The use of cone-beam computed tomography (CBCT) by dentists for diagnostic purposes in South Africa. Ethical and legal issues

For centuries, dental practitioners have used radiographs as their primary diagnostic tools. (Lorenzoni et al., 2012: 1-10). Cone-beam Computed Tomography (CBCT) was introduced to the dental profession in early 2000’s and represented a convenient alternative to the higher radiation dose Medical Computed Tomography (CT) to be used as a dental radiological diagnostic tool (Friedland, 2009: 58). The dental profession accepted this new technology, however the criteria for using CBCT technology is far more complex than that for conventional radiographs (Noffke et al., 2011: 262-266). According to Noffke et al., this complexity is in terms of radiation dosage requirements, clinical indications, and radiological interpretation of the images (2011:263). Dental practitioners are currently faced with a predicament; guiding principles and safety precautions that were once applicable to conventional radiographic imaging techniques are no longer adequate or sufficient in regards this new technology (Holroyd & Gulson, 2009: 1-10). Currently in South Africa, limited guidance and training is available for the dental practitioner regarding CBCT (Noffke et al., 2011: 263). Dental practitioners, who may not have received adequate training regarding the safe and effective use of this innovative technology, are presently making use of this diagnostic modality in South Africa (op cit). The only training currently available locally is limited to the procedural aspects of CBCT technology offered by the businesses which market the equipment (op cit). This research report explores the multitude of ethical and legal issues concerning the use of CBCT technology by South African dental practitioners as a diagnostic tool.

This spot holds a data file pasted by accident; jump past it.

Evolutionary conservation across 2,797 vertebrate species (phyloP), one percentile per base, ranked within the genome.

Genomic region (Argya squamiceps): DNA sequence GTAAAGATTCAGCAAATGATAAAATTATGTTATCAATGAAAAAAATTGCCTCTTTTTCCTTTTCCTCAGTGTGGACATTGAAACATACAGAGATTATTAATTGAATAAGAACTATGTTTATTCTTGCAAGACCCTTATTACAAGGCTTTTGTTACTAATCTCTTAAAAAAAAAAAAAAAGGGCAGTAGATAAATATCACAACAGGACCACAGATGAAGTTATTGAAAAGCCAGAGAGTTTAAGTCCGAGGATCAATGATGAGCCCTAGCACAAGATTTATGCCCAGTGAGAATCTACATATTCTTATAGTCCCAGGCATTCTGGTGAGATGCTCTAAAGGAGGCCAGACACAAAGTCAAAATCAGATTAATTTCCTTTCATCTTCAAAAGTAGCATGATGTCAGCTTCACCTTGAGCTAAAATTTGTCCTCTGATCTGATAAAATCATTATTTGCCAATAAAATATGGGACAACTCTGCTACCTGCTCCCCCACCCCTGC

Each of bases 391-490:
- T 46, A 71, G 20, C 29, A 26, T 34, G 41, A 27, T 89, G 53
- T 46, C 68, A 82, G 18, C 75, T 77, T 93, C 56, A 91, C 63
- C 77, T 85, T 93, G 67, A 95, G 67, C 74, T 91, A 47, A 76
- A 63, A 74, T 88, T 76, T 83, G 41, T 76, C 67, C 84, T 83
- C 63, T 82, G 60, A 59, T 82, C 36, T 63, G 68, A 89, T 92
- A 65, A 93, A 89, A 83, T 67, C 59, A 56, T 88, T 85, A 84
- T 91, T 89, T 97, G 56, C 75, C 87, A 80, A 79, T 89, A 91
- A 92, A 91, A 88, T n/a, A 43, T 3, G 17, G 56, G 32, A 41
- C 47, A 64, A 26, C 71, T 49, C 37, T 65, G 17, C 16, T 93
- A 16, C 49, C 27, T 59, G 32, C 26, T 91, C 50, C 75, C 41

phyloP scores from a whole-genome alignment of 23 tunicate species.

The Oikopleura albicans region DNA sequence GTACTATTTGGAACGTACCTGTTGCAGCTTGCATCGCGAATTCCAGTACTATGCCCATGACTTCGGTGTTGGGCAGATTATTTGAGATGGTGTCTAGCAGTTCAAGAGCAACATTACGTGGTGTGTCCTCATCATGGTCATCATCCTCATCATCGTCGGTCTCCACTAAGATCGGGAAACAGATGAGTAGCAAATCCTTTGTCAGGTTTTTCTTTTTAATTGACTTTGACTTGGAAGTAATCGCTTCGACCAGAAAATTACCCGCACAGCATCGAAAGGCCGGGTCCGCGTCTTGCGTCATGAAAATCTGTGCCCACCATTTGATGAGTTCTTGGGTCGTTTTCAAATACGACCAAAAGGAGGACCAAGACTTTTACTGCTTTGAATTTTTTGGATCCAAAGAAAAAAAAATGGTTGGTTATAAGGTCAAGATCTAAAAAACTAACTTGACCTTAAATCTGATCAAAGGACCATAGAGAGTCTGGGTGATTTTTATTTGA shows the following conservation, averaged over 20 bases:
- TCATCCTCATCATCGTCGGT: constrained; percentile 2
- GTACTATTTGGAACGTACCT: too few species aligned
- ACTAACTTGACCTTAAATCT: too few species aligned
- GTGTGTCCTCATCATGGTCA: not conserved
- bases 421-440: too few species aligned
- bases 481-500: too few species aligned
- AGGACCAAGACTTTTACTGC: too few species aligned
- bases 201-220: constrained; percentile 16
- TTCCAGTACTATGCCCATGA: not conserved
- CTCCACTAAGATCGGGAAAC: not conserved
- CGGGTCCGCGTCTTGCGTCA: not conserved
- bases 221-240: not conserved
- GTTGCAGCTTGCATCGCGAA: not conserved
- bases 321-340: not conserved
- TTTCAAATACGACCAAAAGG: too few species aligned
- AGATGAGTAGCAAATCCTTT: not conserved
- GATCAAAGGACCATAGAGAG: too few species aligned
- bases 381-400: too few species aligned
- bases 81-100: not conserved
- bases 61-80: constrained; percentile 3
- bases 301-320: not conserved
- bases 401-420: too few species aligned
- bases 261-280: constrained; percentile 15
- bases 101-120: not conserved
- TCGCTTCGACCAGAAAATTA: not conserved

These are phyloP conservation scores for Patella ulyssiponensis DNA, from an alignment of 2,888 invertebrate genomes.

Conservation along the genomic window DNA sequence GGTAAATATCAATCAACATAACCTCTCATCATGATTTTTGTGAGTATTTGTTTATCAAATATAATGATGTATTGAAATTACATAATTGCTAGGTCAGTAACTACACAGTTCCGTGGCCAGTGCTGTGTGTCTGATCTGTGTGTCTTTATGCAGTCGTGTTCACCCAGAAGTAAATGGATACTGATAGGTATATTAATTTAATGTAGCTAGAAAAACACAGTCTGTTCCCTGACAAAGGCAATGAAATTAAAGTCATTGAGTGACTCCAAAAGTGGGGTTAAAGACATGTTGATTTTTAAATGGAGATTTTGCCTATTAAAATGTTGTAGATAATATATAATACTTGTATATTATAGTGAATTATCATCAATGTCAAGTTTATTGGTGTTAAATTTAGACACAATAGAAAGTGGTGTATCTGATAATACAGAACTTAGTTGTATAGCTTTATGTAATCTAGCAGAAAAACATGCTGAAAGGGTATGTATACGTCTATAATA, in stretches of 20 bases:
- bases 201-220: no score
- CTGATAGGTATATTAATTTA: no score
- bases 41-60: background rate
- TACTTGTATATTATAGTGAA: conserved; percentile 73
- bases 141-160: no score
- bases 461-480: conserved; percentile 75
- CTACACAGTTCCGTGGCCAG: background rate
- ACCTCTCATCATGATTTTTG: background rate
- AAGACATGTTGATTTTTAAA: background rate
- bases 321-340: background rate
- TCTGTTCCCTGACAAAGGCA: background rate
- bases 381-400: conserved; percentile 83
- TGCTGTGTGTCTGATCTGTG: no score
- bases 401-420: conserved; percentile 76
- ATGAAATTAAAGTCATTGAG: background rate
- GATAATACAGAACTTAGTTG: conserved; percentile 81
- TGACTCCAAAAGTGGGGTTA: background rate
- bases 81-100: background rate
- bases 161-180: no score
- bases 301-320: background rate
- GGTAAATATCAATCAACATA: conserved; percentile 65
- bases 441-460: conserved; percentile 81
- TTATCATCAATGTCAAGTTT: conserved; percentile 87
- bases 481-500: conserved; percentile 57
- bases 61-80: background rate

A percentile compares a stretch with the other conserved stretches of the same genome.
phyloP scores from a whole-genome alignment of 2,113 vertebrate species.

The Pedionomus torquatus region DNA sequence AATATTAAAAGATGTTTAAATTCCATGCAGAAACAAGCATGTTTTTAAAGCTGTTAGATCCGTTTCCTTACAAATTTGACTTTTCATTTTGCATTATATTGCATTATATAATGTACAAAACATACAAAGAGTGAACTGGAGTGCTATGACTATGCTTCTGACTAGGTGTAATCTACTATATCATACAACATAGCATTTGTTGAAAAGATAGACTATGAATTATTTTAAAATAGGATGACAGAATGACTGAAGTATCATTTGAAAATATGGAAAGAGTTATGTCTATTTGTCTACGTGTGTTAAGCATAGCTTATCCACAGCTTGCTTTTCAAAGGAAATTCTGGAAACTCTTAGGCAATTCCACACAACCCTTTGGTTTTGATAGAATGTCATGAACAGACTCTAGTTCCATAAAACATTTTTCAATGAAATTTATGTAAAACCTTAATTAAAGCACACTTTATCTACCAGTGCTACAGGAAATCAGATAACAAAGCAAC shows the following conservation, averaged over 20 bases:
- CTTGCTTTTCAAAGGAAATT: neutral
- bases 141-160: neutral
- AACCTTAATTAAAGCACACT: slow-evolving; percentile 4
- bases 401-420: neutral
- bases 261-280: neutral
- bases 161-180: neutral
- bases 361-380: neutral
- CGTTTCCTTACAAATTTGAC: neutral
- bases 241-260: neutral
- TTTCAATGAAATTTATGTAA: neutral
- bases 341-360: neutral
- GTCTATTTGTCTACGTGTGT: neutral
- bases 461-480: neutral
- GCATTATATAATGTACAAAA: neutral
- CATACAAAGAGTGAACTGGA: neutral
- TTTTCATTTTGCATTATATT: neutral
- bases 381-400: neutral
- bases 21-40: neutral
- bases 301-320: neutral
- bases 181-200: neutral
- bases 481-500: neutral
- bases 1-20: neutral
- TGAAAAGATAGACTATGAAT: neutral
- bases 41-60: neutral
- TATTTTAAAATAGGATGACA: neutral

A research report submitted to the Faculty of Health Sciences, University of the Witwatersrand, Johannesburg, in partial fulfilment of the requirement for the degree of Master of Science in Medicine in the branch of Bioethics and Health Law, Steve Biko Centre for Bioethics. Johannesburg 2014